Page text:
The social history of medicine over the last fifteen years has redrawn the boundaries of medical history. Specialised papers and monographs have contributed to our knowledge of how medicine has affected society and how society has shaped medicine. This book synthesises, through a series of essays, some of the most significant findings of this 'new social history' of medicine. The period covered ranges from ancient Greece to the present time. While coverage is not exhaustive, the reader is able to trace how medicine in the West developed from an unlicensed open market place, with many different types of practitioners in the classical period, to the nineteenth- and twentieth-century professionalised medicine of State influence, of hospitals, public health medicine, and scientific medicine. The book also covers innovatory topics such as patient-doctor relationships, the history of the asylum, and the demographic background to the history of medicine.
Portraiture, the most popular genre of painting, occupies a central position in the history of Western art. Despite this, its status within academic art theory is uncertain. This volume provides an introduction to major issues in its history.
Galen, as gladiator doctor in Pergamum, friend of several members of the Roman upper class, and family physician of the emperors in Rome, was well acquainted with the living conditions of all strata of Roman society of the second century A.D. For the first time, in this book all of Galen's writings are analyzed as a contribution to the social history of the Roman Empire. The author considers the special perspective offered by Galen's background, career, and motives for writing. The material is presented first following Galen's biography; the study then branches out to chapters on slavery and other overarching aspects of the world Galen knew.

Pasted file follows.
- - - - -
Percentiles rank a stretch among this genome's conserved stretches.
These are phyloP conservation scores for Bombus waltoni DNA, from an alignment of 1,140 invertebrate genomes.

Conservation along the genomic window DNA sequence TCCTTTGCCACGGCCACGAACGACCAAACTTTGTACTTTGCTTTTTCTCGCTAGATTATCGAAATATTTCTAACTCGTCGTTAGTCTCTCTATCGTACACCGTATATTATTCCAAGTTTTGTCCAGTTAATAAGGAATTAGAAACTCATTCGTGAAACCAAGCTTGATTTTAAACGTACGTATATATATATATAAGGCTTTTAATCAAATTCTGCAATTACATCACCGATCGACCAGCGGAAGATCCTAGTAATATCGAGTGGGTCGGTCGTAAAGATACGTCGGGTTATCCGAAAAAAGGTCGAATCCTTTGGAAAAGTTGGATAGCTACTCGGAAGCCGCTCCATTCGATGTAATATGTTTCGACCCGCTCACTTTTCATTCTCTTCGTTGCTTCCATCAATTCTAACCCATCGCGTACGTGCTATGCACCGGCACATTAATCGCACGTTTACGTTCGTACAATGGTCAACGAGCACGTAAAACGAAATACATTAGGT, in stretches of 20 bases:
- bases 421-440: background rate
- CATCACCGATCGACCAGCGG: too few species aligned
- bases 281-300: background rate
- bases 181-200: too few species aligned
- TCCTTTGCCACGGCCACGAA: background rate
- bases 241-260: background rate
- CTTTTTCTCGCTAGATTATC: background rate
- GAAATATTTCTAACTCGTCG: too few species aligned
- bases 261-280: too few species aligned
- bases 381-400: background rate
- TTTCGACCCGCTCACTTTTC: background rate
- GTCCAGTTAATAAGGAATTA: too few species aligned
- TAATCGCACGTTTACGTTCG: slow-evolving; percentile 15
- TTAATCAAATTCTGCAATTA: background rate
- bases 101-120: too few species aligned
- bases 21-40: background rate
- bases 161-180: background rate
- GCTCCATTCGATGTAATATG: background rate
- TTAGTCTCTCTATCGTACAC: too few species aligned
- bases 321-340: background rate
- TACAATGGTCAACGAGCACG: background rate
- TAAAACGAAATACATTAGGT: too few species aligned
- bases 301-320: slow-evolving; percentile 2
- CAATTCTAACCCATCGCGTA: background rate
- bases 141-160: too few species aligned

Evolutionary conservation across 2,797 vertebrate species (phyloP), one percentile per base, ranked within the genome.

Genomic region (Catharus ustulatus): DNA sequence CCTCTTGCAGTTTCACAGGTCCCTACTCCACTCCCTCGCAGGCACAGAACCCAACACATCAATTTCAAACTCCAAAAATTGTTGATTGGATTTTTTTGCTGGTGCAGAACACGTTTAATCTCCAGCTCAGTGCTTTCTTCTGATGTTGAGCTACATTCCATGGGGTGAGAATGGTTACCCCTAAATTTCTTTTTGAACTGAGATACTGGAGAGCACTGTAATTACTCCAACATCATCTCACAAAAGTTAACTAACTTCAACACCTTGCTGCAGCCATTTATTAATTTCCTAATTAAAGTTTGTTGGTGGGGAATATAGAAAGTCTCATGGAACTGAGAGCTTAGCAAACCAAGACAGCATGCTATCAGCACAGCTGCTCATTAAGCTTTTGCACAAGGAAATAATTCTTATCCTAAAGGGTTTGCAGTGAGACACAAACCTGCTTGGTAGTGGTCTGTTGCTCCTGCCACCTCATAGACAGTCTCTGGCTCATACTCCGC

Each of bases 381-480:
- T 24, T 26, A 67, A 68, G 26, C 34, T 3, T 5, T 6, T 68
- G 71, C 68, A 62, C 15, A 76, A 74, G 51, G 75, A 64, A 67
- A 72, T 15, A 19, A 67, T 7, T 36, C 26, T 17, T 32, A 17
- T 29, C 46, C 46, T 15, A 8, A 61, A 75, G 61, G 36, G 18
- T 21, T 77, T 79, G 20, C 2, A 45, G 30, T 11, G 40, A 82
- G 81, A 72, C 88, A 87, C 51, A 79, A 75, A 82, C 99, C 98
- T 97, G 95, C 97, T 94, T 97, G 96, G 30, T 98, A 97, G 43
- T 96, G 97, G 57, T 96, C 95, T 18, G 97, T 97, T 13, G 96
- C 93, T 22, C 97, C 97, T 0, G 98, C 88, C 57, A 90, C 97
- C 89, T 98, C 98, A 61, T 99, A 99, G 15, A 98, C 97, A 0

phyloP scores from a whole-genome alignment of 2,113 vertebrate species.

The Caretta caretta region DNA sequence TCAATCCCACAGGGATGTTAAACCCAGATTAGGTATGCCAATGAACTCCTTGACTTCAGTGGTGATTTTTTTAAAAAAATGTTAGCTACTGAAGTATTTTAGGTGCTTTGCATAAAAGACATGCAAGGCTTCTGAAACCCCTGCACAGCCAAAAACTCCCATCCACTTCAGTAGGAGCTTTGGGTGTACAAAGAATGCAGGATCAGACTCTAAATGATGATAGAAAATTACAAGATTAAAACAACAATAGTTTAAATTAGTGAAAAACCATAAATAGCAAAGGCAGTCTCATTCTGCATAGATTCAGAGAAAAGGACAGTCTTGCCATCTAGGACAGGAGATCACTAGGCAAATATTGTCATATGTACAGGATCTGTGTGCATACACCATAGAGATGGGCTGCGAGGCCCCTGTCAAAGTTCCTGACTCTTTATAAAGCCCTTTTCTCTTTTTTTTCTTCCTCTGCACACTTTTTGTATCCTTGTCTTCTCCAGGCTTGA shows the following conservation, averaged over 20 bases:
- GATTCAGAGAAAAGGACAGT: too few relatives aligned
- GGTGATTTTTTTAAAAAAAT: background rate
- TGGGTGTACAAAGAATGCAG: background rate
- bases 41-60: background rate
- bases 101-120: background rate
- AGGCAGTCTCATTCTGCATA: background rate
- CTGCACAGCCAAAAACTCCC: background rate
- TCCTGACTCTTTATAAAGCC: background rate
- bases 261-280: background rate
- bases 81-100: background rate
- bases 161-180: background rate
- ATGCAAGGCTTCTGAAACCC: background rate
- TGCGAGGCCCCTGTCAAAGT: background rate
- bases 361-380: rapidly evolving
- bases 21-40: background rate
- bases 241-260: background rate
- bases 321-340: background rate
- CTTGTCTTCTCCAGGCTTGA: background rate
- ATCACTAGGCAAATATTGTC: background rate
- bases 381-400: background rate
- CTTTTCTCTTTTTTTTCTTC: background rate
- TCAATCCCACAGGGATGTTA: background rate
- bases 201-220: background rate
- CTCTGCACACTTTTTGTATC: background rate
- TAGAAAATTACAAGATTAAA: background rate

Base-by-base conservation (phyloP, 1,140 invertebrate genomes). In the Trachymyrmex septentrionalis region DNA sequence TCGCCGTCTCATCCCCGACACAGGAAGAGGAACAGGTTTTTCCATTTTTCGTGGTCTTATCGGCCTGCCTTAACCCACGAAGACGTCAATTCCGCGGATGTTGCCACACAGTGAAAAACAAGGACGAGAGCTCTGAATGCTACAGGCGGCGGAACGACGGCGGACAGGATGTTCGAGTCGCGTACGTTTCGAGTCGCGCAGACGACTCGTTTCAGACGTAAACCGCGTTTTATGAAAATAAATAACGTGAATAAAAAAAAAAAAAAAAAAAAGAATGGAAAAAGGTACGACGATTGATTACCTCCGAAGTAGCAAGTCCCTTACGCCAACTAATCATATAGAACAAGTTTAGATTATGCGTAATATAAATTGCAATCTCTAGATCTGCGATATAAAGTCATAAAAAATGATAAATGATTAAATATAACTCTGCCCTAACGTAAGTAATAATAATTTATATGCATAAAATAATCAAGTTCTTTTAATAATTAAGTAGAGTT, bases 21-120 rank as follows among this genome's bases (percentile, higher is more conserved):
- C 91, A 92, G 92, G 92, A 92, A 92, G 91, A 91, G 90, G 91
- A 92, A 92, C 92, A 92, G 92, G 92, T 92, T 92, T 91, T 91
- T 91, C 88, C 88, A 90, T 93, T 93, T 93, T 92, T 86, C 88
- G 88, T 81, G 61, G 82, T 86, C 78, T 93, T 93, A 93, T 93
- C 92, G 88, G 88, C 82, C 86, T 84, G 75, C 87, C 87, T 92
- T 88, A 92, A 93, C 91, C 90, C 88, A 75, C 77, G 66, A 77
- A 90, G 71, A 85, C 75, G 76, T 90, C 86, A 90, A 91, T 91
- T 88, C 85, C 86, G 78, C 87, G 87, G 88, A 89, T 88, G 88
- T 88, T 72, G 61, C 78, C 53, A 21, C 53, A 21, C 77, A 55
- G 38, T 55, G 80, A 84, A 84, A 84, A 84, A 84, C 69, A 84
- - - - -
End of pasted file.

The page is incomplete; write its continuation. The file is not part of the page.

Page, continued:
The great British reformer Jeremy Bentham wrote that 'the art of legislation is but the art of healing practised upon a large scale'. He added that 'It is the common endeavour of both to relieve men from the miseries of life. But the physician relieves them one by one: the legislator by millions at a time'. Bentham raised the question of the interplay of medicine with politics. It forms an important topic with powerful contemporary overtones. This volume, containing eleven essays plus a lengthy introduction, seeks to explore it historically. It takes a long perspective, covering the last two centuries and also an international viewpoint, examining Britain in detail but also containing contributions dealing with the United States, Germany, Russia and France.
Literature and Healing in Seventeenth-century England
Author: Raymond A. Anselment
Publisher: University of Delaware Press
Category: Literary Criticism
"In The Realms of Apollo, literary scholar Raymond A. Anselment examines how seventeenth-century English authors confronted the physical and psychological realities of death." "Focusing on the dangers of childbirth and the terrors of bubonic plague, venereal disease, and smallpox, the book reveals in the discourse of literary and medical texts the meanings of sickness and death in both the daily life and culture of seventeenth-century England. These perspectives show each realm anew as the domain of Apollo, the deity widely celebrated in myth as the god of poetry and the god of medicine. Authors of both formal elegies and simple broadsides saw themselves as healers who tried to find in language the solace physicians could not find in medicine. Within the context of the suffering so unmistakable in the medical treatises and in the personal diaries, memoirs, and letters, the poets' struggles illuminate a new cultural consciousness of sickness and death."--BOOK JACKET.Title Summary field provided by Blackwell North America, Inc. All Rights Reserved
Dissection and the Human Body in Renaissance Culture
Author: Jonathan Sawday
An outstanding piece of scholarship and a fascinating read, The Body Emblazoned is a compelling study of the culture of dissection the English Renaissance, which informed intellectual enquiry in Europe for nearly two hundred years. In this outstanding work, Jonathan Sawday explores the dark, morbid eroticism of the Renaissance anatomy theatre, and relates it to not only the great monuments of Renaissance art, but to the very foundation of the modern idea of knowledge. Though the dazzling displays of the exterior of the body in Renaissance literature and art have long been a subject of enquiry, The Body Emblazoned considers the interior of the body, and what it meant to men and women in early modern culture. A richly interdisciplinary work, The Body Emblazoned re-assesses modern understanding of the literature and culture of the Renaissance and its conceptualization of the body within the domains of the medical and moral, the cultural and political.